The Best Foods to Eat Before These 4 Workouts

Eating right can improve your workout. Learn how to match your food to your fitness for optimal results.

young woman eating oatmeal

Updated on October 21, 2022.

Whether it's a 45-minute aerobics class, an hour of yoga, or a grueling strength-training session, matching your meals to your fitness plan can enhance performance, improve endurance, and lead to a quicker recovery after your workout. But the best foods will vary depending on your body's overall needs and what kind of exercise you'll be performing. Here’s how to make the right choices.

High-intensity exercises: aerobics, interval training and running
You'll benefit from a mix of carbohydrates. Focus on healthy carbs to sustain your energy and improve endurance during your workouts. Also, eat some lean protein and healthy fats to help repair and maintain your muscle tissue. Make sure you're getting enough calories to keep up with your level of activity while maintaining a healthy weight, as well. Fruit, yogurt, and old-fashioned (non-instant) oatmeal are three good choices. Timing is important too. Try having your snack at least an hour before your workout.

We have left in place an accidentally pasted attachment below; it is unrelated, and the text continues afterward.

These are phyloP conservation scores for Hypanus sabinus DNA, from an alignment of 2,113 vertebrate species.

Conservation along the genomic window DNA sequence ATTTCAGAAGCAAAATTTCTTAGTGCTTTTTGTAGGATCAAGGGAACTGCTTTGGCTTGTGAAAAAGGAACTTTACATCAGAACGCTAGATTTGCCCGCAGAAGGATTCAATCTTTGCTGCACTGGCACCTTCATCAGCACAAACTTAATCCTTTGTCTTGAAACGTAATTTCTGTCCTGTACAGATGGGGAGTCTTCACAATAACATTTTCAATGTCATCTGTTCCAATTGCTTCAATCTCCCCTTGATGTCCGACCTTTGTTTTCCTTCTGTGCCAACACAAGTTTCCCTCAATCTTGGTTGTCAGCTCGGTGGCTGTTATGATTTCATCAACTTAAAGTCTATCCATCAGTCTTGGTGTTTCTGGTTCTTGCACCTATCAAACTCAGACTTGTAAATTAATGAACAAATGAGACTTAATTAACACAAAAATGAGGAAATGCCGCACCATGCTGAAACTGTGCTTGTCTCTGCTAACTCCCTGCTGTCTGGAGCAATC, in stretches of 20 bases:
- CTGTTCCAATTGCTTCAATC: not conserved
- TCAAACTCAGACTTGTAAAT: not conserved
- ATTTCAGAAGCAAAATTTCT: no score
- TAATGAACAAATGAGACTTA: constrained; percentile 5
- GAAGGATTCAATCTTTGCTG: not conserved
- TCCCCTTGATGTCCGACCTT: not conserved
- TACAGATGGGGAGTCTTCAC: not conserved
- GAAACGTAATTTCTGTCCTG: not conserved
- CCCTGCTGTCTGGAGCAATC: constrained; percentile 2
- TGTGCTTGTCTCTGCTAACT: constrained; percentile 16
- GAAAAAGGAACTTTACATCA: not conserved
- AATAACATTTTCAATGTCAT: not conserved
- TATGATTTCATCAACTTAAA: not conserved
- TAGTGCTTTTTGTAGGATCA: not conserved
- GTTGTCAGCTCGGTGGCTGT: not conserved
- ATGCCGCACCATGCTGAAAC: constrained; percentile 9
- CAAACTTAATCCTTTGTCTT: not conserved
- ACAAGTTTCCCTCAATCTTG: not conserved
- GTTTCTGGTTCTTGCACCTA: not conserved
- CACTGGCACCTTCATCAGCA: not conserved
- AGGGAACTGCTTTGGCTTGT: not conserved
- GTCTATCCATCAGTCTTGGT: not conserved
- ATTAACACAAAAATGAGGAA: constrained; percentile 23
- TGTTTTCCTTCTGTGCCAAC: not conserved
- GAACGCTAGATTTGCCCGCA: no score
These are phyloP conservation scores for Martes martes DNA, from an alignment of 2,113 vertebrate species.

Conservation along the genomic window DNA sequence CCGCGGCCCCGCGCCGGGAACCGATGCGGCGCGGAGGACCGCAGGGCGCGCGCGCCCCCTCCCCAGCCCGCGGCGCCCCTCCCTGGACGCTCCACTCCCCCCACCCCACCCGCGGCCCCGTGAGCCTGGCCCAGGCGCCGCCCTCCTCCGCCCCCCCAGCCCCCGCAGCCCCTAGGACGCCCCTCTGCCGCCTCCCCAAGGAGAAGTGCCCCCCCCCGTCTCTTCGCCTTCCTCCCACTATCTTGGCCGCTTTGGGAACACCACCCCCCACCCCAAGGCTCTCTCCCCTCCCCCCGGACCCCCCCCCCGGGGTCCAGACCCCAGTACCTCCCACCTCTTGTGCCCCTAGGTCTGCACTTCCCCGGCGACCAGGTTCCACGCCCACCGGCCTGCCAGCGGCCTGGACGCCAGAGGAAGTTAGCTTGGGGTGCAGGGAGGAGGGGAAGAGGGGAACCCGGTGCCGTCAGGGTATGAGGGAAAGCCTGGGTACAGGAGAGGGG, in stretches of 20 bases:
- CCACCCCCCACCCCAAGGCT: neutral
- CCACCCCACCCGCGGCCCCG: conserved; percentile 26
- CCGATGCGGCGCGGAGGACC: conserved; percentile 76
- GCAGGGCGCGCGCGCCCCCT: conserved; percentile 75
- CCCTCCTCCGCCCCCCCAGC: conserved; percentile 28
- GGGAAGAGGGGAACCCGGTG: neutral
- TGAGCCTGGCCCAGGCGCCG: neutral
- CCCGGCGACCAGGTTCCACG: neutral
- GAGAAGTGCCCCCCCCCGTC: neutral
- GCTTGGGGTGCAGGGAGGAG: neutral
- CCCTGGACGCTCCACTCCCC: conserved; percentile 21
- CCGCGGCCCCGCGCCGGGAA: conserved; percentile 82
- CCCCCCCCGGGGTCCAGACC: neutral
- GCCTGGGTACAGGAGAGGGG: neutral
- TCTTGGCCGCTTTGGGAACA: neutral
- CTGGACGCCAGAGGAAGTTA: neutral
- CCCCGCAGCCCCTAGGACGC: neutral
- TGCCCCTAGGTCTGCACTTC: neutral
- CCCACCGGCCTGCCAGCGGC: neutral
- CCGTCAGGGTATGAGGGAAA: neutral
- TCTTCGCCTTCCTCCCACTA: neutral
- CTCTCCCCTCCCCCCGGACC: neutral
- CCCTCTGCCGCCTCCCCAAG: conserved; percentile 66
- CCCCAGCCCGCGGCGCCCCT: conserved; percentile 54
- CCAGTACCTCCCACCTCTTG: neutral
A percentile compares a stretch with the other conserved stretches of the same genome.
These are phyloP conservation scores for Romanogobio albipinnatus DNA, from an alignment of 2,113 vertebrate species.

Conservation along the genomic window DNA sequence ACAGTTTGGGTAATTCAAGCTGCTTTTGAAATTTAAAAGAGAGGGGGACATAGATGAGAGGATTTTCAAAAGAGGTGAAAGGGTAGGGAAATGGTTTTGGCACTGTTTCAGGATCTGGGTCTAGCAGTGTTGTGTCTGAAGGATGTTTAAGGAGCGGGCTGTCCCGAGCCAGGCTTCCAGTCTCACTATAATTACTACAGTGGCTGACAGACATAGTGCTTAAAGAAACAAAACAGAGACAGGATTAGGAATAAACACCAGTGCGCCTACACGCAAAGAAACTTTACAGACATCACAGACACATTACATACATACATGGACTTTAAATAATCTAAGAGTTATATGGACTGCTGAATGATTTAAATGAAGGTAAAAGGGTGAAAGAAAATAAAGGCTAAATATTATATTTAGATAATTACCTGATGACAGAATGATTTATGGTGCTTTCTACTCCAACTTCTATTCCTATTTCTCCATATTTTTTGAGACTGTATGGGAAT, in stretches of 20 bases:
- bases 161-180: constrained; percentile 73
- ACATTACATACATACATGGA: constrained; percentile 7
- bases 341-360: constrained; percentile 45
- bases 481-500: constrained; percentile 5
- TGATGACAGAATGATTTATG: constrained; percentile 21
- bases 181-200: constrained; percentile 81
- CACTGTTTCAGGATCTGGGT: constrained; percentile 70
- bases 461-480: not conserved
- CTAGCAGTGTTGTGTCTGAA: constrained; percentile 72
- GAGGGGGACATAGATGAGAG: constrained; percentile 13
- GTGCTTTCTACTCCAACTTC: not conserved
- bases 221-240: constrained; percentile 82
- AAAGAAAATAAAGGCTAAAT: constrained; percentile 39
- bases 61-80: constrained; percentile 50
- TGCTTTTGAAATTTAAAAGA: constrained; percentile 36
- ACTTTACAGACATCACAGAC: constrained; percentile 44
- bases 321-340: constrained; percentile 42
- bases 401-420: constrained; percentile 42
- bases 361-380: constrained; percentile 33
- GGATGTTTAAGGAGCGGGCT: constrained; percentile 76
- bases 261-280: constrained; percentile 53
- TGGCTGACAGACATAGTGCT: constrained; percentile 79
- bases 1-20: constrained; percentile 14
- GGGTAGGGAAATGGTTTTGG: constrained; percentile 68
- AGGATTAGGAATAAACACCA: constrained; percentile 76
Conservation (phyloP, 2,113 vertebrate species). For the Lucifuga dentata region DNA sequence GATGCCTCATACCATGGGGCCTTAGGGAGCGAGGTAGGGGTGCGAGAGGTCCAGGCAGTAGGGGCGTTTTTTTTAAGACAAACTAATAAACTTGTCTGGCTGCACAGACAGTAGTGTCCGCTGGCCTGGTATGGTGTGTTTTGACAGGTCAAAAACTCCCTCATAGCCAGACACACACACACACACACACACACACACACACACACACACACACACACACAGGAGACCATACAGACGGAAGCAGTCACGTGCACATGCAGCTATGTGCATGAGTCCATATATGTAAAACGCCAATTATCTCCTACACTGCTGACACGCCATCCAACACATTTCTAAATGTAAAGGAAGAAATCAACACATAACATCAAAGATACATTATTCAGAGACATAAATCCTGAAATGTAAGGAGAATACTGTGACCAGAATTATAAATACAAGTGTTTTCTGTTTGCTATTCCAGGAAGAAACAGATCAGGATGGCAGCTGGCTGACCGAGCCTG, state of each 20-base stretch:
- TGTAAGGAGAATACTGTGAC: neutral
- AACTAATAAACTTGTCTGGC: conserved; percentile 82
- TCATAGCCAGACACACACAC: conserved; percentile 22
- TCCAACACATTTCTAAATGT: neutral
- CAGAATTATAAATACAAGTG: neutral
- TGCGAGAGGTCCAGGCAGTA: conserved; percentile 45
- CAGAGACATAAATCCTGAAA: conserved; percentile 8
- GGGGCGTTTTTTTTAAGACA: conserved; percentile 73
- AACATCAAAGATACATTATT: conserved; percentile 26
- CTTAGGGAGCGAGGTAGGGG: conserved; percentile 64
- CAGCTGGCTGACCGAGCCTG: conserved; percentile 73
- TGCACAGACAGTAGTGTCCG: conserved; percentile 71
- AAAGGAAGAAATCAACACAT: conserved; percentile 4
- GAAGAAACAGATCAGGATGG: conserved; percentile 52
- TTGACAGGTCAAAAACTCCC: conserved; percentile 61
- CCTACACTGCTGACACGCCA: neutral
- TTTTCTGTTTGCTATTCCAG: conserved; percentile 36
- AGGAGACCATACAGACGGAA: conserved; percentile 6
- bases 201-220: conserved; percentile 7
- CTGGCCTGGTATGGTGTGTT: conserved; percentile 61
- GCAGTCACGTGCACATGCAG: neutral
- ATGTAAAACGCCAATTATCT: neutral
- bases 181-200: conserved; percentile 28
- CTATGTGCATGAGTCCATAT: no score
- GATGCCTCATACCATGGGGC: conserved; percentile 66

Water needs: You don't need to go overboard with the amount of water you drink, but you do need to make sure you're replacing any water lost through perspiration. The more you lose to sweat, the less efficient your body becomes, and that will affect your performance.

Endurance sports: marathons and triathlons

While you're in training, it's best to eat a balanced, varied diet with plenty of carbohydrates. And don't forget to drink enough water to replace what you lose.

In the two or three days before your event, increase your intake of bread, rice, pasta, cereal, and potatoes, as well as fruits and vegetables. This will help you top off your glycogen stores for the big day. Glycogen is a form of sugar that the body uses to pack away carbohydrates for later use as fuel.

On the evening before your competition, avoid whole-grain, high-fiber, or fatty foods. They take too long to digest.